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Chesapeake Misses Profit by Most Since 2012 as Costs Rise

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Feb. 26 (Bloomberg) -- Chesapeake Energy Corp., the second-largest U.S. natural gas producer, missed analysts’ profit estimates by the biggest margin in almost two years as energy prices fell and costs to exit leases and cut jobs rose.

Fourth-quarter profit was $161 million, or 27 cents a share, excluding one-time expenses related to closing offices in north Texas, firing workers and terminating drilling rig contracts, the Oklahoma City-based company said today in a statement. Per-share earnings were 13 cents below the average estimate from 28 analysts in a Bloomberg survey.

Chief Executive Officer Doug Lawler has been scaling back spending on drilling and acquisitions since his appointment last year to replace fired co-founder Aubrey McClendon amid a shareholder revolt. The company plans to raise more than $1 billion from asset sales this year to close a gap between cash flow and expenditures.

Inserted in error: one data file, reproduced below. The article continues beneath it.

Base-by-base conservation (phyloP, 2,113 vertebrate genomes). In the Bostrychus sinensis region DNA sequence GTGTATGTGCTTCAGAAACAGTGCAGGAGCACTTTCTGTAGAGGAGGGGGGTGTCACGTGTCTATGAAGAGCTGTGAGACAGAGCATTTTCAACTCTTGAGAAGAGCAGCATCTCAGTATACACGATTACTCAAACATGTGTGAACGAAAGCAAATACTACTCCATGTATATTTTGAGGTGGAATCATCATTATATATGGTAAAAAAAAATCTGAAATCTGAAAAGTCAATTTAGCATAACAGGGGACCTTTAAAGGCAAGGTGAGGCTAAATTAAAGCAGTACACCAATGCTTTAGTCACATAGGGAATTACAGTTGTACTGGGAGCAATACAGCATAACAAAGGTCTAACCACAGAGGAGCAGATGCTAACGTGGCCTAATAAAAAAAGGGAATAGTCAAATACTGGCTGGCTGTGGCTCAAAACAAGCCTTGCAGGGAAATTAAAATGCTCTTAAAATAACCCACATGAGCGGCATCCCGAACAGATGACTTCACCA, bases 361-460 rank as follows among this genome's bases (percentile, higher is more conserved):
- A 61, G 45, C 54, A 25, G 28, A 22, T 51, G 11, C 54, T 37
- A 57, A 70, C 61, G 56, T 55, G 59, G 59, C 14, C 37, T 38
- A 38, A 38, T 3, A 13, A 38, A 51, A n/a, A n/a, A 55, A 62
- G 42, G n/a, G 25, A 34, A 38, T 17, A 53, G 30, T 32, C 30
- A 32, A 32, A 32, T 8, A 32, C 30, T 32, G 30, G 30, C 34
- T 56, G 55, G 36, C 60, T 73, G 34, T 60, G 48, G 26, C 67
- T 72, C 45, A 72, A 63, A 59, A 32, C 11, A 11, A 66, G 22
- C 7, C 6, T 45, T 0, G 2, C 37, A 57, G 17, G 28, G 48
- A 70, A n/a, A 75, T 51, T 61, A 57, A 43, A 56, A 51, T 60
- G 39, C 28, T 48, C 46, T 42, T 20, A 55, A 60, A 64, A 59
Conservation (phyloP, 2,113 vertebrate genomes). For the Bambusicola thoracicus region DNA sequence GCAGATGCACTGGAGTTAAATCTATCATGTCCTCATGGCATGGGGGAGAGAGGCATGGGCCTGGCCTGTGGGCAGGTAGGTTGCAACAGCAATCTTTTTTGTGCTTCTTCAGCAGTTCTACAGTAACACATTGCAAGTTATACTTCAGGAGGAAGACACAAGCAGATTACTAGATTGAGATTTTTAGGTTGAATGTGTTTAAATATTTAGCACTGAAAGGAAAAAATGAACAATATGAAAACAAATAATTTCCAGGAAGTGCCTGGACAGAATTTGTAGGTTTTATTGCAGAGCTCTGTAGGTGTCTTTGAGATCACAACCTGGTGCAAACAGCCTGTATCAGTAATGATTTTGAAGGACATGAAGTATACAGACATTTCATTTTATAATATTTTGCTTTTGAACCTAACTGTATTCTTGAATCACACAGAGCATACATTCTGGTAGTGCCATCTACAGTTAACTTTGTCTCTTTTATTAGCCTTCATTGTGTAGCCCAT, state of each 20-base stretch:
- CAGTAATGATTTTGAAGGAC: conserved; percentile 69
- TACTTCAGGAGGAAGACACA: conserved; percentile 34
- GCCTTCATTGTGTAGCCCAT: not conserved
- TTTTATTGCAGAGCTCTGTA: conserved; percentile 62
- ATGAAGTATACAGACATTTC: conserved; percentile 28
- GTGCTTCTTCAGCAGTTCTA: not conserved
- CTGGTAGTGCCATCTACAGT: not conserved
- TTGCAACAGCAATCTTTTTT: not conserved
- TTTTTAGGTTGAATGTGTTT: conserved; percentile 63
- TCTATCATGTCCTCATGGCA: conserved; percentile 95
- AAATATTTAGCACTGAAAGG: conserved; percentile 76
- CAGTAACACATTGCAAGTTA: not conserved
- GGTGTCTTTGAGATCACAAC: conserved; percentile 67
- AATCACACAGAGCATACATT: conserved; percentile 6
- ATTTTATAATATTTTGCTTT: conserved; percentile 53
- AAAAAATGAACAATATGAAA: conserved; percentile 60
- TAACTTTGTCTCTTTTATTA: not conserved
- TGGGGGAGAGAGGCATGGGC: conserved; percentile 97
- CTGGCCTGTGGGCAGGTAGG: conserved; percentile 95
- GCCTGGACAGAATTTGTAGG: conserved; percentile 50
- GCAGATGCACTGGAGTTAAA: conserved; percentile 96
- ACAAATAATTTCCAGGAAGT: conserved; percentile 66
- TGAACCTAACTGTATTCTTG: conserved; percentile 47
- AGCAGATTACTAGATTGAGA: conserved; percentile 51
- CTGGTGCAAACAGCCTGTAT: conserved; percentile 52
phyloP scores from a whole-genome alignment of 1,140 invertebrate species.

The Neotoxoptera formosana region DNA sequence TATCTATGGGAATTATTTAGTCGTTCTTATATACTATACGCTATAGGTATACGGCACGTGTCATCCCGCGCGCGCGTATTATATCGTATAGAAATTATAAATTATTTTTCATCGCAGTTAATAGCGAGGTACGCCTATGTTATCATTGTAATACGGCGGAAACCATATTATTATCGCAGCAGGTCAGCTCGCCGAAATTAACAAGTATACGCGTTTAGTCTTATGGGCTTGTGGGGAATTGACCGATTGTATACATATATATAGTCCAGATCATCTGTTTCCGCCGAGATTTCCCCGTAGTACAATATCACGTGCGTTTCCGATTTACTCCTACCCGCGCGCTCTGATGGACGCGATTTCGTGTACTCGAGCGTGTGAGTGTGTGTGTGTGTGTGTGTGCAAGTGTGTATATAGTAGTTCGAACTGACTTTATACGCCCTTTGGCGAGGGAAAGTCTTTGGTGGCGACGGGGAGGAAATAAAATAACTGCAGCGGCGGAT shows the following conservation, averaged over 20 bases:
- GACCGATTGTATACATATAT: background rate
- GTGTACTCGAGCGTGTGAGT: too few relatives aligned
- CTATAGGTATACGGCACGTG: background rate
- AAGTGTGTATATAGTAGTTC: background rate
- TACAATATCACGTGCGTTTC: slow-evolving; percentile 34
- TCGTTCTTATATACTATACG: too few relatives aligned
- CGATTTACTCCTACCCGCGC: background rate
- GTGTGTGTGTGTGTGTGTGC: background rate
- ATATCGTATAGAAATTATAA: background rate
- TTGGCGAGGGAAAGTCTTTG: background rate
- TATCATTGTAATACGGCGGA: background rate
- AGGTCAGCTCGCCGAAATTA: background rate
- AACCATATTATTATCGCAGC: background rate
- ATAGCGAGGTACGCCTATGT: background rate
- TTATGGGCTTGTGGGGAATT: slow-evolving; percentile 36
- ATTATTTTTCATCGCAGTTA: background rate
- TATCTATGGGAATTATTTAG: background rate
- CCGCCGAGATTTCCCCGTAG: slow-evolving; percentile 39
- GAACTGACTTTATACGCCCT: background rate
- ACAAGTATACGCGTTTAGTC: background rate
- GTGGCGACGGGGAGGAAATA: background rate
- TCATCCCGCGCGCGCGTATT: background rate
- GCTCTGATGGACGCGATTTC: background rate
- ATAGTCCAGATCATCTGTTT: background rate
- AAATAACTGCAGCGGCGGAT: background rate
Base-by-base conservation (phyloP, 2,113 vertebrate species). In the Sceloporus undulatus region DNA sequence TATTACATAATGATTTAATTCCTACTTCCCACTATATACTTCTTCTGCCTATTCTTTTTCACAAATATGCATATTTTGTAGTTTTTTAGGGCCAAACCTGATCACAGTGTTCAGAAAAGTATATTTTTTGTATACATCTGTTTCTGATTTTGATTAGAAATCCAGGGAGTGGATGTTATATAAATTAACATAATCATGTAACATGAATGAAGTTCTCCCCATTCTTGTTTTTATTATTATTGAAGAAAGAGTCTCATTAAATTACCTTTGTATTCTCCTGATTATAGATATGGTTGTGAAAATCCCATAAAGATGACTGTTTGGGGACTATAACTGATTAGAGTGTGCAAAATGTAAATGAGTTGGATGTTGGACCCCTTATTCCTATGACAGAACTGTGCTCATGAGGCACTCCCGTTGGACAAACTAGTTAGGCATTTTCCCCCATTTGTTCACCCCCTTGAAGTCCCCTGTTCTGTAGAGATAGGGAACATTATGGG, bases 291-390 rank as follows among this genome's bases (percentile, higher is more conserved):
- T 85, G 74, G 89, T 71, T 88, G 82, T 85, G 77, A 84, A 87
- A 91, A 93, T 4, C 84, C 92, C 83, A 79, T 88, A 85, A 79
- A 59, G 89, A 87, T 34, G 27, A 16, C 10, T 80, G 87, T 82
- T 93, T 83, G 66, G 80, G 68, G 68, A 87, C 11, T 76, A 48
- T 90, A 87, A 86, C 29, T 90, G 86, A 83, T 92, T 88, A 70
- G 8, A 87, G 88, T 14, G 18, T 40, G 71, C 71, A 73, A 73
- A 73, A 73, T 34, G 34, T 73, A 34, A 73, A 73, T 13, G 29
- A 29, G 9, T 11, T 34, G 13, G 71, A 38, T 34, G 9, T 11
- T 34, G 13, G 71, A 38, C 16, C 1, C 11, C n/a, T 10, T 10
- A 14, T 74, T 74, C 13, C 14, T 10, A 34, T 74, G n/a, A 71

Fourth-quarter profit was “materially lower” than expectations, a team of analysts led by Matthew Portillo at Tudor Pickering Holt & Co., wrote in a note to clients today.

The per-share result was 33 percent below the average estimate, the largest miss since the first quarter of 2012, according to data compiled by Bloomberg. Chesapeake slid 4.9 percent to $25.61 at the close in New York. Before today, the stock had increased 41 percent in the past year.

The prices Chesapeake received for crude and gas fell by 2.9 percent and 8.2 percent, respectively, from a year earlier.

Restructuring Costs

Lawler said costs associated with shutting underperforming business units and shrinking the company’s footprint in some U.S. shale formations will start to decline.

“Most of the charges related to our organizational restructuring are in the rear-view mirror,” Lawler said during a conference call with analysts and investors today. “We’ve dramatically improved our capital efficiency,”

The company has already sold or is in negotiations to divest about $1 billion in assets this year, according to the statement. That figure excludes the possible sale or spinoff of the oilfield services division and other undisclosed dispositions, the company said. Asset sales last year totaled $4.4 billion.

To contact the reporter on this story: Joe Carroll in Chicago at

To contact the editor responsible for this story: Susan Warren at

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